הפניתי את שאלתכם לפרופ' שיפמן, החוקר המוביל בעולם בחקר של פילים. להלן תשובתו לשאלותיכם הכוללת גם את השאלות המתורגמות לאנגלית:
Dear Eilam and Ela,
Thank you for your questions to Dr. Moshe Oren. Let me try to answer (in English) your questions below. We have been studying elephants and their remarkable cancer resistance due to additional p53 copies for almost 7 years now. It is quite a fascinating area of science!
Is the reduced cancer frequency in elephants due to excessive p53 activity, or are there additional unique mechanisms in elephants that contribute to the reduced cancer frequency?
We believe there are several different ways that the elephants have naturally reduced their cancer risk. Our laboratory at Huntsman Cancer Institute at the University of Utah (located in Salt Lake City, Utah, United States) believes that the extra copies of p53 in elephants is probably one of the strongest ways that cancer is avoided. We have been studying all of the different versions of p53 to try to unlock their secrets to natural cancer resistance. However, we also recognize that additional genes may be playing a role in stopping cancer from developing in elephants and that these protective mechanisms also evolved over 55 million years of elephant evolution. Please see below for some videos and press releases related to elephant cancer resistance, both by p53 and other mechanisms.
Is the tendency for apoptosis in elephants due to enhanced p53 activity? If so, is this because all paralogous p53 genes are expressed and thus there is more p53 in the cells, or is it because the various paralogues are different from each other and some have higher activity than the primordial gene, or they possess different complementary activities?
These are excellent questions! Thus far, our data supports that elephant p53 (EP53) works “better” than human p53 at triggering a more robust apoptotic response. You can think of this as “enhanced activity.” One of the 20 versions of EP53 that most closely resembles human p53 we call EP53-ancestral --- because it is the one that looks like the same TP53 gene in all animals throughout evolutionary time. It’s about 80% similar. EP53-ancestral causes more apoptosis than human p53 when you do the experiments with human vs. elephant p53 by itself. The other 19 versions of EP53 we call EP53-retrogenes --- because these were re-inserted throughout evolutionary time and actually went from DNA -> RNA -> back to DNA. These are called “retrogenes” or “pseudogenes.” However, they still work together with EP53-ancestral to produce the increased apoptosis that we see in elephant cells. There are complementary activities when both the EP53-anc and the EP53-retrogenes come together in a cell. Remember that there is 1 version of EP53-ancestral (2 copies) and 19 different versions of EP53-retrogenes (18 copies). That means the elephants have 40 copies of p53 vs. only 2 copies in humans. We think this is true in all types of elephants.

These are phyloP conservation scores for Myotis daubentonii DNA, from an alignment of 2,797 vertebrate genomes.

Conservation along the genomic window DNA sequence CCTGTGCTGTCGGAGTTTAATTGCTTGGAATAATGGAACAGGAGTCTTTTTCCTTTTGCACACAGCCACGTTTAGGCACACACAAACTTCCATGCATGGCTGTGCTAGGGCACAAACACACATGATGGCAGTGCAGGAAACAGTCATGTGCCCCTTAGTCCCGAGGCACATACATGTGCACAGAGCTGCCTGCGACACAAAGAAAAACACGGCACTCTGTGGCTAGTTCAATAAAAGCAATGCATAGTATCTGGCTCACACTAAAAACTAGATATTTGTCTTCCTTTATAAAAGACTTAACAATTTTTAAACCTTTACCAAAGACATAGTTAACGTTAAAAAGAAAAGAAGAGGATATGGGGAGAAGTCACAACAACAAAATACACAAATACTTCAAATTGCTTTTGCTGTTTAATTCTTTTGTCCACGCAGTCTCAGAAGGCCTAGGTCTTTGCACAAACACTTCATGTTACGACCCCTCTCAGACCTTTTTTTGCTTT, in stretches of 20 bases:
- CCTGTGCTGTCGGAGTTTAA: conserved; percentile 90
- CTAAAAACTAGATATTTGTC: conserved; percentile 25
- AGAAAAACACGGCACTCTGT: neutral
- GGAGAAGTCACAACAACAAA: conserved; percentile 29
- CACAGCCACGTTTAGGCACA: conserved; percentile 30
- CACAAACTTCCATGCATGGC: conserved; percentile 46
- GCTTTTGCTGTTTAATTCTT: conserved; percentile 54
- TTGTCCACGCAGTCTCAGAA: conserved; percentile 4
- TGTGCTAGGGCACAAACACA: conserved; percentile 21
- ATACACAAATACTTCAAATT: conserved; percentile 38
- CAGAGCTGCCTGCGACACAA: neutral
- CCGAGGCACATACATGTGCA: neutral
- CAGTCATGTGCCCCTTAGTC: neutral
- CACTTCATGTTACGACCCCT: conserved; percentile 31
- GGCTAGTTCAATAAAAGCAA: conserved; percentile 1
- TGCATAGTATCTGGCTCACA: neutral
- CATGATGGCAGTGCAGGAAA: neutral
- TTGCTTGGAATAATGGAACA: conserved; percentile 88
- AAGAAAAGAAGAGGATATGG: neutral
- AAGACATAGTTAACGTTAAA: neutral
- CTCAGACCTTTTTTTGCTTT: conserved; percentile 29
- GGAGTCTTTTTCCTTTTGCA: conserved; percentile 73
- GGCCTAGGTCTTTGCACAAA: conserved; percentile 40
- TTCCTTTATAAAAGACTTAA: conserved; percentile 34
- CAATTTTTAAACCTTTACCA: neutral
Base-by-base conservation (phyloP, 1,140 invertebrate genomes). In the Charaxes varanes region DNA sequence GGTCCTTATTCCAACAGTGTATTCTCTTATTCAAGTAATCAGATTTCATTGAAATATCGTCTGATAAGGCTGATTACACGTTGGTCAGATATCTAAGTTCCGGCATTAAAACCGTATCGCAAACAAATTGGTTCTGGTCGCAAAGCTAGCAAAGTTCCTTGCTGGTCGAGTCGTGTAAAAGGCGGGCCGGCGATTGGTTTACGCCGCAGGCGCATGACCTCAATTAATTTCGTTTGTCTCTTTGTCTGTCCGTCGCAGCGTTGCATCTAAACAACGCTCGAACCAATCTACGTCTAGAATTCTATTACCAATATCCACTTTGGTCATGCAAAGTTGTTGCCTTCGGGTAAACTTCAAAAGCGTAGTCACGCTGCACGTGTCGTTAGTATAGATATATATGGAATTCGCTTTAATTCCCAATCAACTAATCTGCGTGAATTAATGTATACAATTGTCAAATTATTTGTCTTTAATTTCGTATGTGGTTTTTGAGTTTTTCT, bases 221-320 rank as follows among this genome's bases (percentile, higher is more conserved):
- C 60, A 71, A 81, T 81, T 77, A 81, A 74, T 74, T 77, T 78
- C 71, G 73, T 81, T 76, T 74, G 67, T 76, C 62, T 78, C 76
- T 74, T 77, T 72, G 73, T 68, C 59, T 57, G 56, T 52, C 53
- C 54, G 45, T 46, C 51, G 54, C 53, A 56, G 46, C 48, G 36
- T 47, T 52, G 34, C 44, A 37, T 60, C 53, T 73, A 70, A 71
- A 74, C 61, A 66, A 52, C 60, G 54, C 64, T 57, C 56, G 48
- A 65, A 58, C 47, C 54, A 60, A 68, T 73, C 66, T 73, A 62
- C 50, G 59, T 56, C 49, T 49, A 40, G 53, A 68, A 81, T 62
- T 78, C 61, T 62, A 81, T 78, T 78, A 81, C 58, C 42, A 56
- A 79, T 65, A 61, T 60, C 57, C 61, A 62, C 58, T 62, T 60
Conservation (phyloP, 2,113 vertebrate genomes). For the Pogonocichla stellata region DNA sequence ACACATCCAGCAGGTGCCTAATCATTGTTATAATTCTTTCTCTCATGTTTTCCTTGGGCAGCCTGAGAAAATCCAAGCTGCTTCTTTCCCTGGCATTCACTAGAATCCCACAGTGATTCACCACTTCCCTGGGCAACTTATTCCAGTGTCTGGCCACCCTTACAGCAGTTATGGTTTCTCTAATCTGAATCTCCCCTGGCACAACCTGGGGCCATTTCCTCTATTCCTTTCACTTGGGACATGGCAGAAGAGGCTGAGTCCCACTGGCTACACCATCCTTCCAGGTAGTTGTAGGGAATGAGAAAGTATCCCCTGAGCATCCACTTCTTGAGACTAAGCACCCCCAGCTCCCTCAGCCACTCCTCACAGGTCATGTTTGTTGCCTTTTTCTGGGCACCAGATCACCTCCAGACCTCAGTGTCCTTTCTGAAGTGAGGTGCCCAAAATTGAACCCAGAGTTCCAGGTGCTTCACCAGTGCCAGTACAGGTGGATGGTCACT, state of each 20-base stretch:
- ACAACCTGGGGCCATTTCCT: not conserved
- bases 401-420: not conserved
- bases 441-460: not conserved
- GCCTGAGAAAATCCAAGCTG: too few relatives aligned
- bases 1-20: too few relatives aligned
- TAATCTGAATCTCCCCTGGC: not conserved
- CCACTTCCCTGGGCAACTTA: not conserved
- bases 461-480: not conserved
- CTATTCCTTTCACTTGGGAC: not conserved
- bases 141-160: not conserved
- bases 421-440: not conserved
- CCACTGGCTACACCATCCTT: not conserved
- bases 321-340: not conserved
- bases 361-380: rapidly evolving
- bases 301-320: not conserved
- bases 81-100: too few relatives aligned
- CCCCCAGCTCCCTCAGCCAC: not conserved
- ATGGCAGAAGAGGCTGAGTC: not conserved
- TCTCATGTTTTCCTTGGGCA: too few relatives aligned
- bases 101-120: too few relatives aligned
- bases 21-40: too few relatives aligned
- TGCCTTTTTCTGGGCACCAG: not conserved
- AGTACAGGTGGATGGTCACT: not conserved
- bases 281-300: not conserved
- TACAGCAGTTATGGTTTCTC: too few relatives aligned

Is the accelerated apoptotic response in elephants due to the “resurrection” of the LIF6 pseudogene which leads to faster apoptosis, or is this due to the fact that a lower threshold of DNA damage is sufficient for induction of apoptosis by p53?
This work on LIF6 pseudogene was done by a different researcher and has not yet been replicated in the scientific literature. The answer to this question about LIF6 leading to faster apoptosis is still being explored, including its interaction with p53.
Have p53 gene sequences been determined in other mammals of large body mass, such as whales? Has a correlation been found between the number of p53 gene copies and gene frequency in large mammals (such as whales)?
Other mammals with large body mass, such as whales, do not have extra copies of p53 like the elephant. However, there have been some modifications to the sequence of the DNA in these other mammalian p53 genes and this may contribute to their cancer resistance. More likely, though, there have been other mechanisms besides p53 amplification that are contributing to increased cancer resistance. Most animals only have 1 version (2 copies) of p53 like humans, although a handful have more like the cancer resistant Little Brown Bat.
Why have the p53 retrogenes evolved in elephants and not in the genomes of other animals? How has the retrotransposition process occurred in elephant cells? Is this because the process of gene retrotransposition is more frequent in elephants?
Evolution is stochastic (random), and so we think that in elephants, 55 million years ago, there was p53 retrotransposition that led to survival advantage due to decreased cancer rates. This was selected throughout evolutionary time. We don’t think there is anything special about elephant genomes that led to more p53 and retrotransposition events. The elephants were just “lucky” that it occurred so long ago and that this gave them such a wonderful results in terms of cancer protection. Now, it is our goal to continue to study this beautiful event in evolution to try to create a world with more elephants in the wild and less cancer in people!